The policy is intended to increase aluminum production in the US. However, a February 1 letter from the American Beverage Association, Heineken, Pepsico, Coca-Cola, the Can Manufacturers Institute, Molson Coors, and many others cautioned about the unintended consequences of these tariffs.
"A tariff or quota will immediately disadvantage these domestic businesses," the letter read, "since foreign competitors would have the advantage of not paying an artificially inflated raw cost. We estimate a tariff of 10% on this aluminum would cost beer and beverage producers $256.3 million."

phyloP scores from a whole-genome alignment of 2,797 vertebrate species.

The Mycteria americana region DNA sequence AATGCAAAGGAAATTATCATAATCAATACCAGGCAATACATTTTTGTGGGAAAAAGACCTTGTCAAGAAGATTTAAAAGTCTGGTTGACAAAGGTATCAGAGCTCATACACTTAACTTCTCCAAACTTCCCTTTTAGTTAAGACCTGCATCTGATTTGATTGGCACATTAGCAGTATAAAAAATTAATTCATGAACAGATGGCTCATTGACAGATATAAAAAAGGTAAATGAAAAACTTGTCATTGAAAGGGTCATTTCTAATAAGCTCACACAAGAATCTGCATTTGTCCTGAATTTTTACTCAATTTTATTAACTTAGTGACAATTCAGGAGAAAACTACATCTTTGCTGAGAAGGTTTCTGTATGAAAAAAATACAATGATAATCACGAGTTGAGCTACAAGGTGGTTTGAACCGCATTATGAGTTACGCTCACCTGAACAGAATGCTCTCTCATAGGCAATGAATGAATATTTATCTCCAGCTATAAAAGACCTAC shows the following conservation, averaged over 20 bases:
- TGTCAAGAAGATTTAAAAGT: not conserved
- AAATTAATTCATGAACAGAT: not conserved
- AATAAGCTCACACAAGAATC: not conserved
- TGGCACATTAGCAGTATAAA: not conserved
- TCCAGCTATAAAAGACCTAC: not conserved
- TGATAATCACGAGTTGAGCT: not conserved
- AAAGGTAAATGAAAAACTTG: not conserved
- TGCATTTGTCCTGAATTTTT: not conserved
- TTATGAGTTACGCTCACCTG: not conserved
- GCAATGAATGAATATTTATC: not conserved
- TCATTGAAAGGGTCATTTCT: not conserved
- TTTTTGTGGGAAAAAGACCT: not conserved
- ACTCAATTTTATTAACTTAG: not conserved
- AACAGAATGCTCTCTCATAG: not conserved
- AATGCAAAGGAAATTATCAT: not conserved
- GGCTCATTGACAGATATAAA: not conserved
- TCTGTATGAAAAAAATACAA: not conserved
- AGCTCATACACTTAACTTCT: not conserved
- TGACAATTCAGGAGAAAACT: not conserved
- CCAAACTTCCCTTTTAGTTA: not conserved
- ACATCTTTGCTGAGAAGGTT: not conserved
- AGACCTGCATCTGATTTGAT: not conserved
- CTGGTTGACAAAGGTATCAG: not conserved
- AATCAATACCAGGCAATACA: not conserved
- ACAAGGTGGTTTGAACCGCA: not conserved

Brewers could begin to bottle beers that had previously been canned. Mark Stutrud, Founder and President of Summit Brewing, told Thrillist, "We’re fortunate, too, to operate both a canning line and a bottling line — we can keep delivering great beer to people in either package." But not every brewery is in a position with the ability to bottle or can product. For many craft breweries, transitioning would mean incurring new costs and potentially increasing the cost of beer anyhow.